WASHINGTON — Thousands of lives are sure to feel the impact of President Barack Obama's long-awaited decision Friday to reject the Keystone XL pipeline, which is bound to affect countless families, farms and businesses.
A trail of people touched by the decision stretches 2,000 kilometres from Canada to the midwestern U.S., where the star-crossed pipeline would have connected to its already functioning southern leg.
Many are celebrating victory. Others are crestfallen, fearful of the economic impact.
Merri Beck runs a clothing store in a town where the pipeline would have picked up some American oil. Her sales have dropped 27 per cent already this year amid collapsing oil prices.
Oilfield workers disappeared from her town of Baker, Mont., after the completion of the last pipeline project in the area. There are no new projects on the horizon. A coffee shop has closed, and she fears others will follow.
"I'm really sad," Beck said.
"With oil prices down, the economy in our oil town is suffering. There's vacancies everywhere — the campers' spots, hotels, the restaurants...
"My store too... It's really sad for our community."
In Friday's announcement from the White House, Obama pointed out that the number of jobs Keystone XL would have created was a drop in the bucket compared to the 13.5 million created in recent years.
Nonetheless, they mattered to Steve Baldwin, a commissioner with Fallon County in Montana.
There, the pipeline potentially meant a new water tower, and new plumbing to replace infrastructure from the 1940s and 1950s.
Waste water was bubbling up onto people's properties in one neighbourhood, where the sewage system was just modernized. They're hoping to make other improvements — and Friday's news will make it that much harder.
Fallon County is just one of many that would have seen an influx in resource royalties.
Keystone XL would have boosted his county's revenues by a whopping 64 per cent — $7 million a year — and those of some neighbouring counties by as much as 117 per cent, according to a U.S. State Department study.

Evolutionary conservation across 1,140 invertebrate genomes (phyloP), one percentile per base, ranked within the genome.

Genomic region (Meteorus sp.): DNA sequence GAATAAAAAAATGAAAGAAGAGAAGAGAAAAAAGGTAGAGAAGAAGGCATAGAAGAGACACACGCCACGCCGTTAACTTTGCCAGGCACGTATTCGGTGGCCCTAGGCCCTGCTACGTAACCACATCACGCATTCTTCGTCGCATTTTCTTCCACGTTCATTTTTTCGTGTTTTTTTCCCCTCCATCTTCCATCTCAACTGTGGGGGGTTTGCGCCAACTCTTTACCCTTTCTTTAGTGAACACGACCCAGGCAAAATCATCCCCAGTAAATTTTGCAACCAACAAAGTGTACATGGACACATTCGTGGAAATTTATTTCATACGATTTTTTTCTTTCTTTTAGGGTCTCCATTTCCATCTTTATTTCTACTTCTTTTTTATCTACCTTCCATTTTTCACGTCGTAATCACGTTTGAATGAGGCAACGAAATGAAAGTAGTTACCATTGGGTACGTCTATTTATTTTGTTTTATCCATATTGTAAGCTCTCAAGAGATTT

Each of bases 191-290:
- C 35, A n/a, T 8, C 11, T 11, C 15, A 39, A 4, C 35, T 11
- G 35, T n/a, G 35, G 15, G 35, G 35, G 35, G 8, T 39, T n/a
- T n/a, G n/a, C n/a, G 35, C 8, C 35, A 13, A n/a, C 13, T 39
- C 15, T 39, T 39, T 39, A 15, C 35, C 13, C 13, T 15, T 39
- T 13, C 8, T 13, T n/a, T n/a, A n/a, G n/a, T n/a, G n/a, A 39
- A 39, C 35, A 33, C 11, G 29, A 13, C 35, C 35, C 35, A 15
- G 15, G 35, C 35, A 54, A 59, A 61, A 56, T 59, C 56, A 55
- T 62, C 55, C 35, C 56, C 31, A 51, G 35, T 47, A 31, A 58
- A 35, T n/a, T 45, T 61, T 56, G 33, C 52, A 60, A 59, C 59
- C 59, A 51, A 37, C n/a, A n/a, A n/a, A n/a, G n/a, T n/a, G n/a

"It's huge," said Baldwin. "With respect to the revenues from the jobs coming through town — and the revenues in taxes afterwards... Our infrastructure is so depleted."
Like others in his area, Baldwin said he's hopeful the next president revisits the decision. People will be angry at Obama, he added.
"It's basically just a political tool," he said of Keystone. "Unless you can show me science that says we don't need petroleum products anymore."
But for many families, this is a joyful moment.
The Keystone debate has been torturous for some opponents who've been living in limbo.
Almost two years ago, when The Canadian Press visited a family farm in Nebraska, Jeanne Crumly wept at the thought of a pipeline being forced through the land of a multi-generational property her husband had painstakingly restored.
The Crumlys are among the project's original opponents.
Long before it became a cause celebre for the international climate-change movement, Keystone XL was a regional issue — deemed by a few Nebraska farmers as a nuisance, and a potential threat to their groundwater.
It divided families. Most farmers in Nebraska signed onto easement deals. One part of the Crumly family accepted TransCanada Corp.'s offer, in exchange for access to their land.
Another part fought it.
Now, after five years of fights at town-hall meetings, protests and court cases, Crumly is overjoyed.
"Wow. That is enormous relief," when informed of Friday's news, describing it as an early Christmas present.
"We have been pursuing this from every legal means, trusting that right would prevail. But you never know until it happens.
"It's probably been five years for us... A small group of principled people, pursuing a goal, can actually effect change... The small guy doing the right thing, versus a big corporation."
Alexander Panetta, The Canadian Press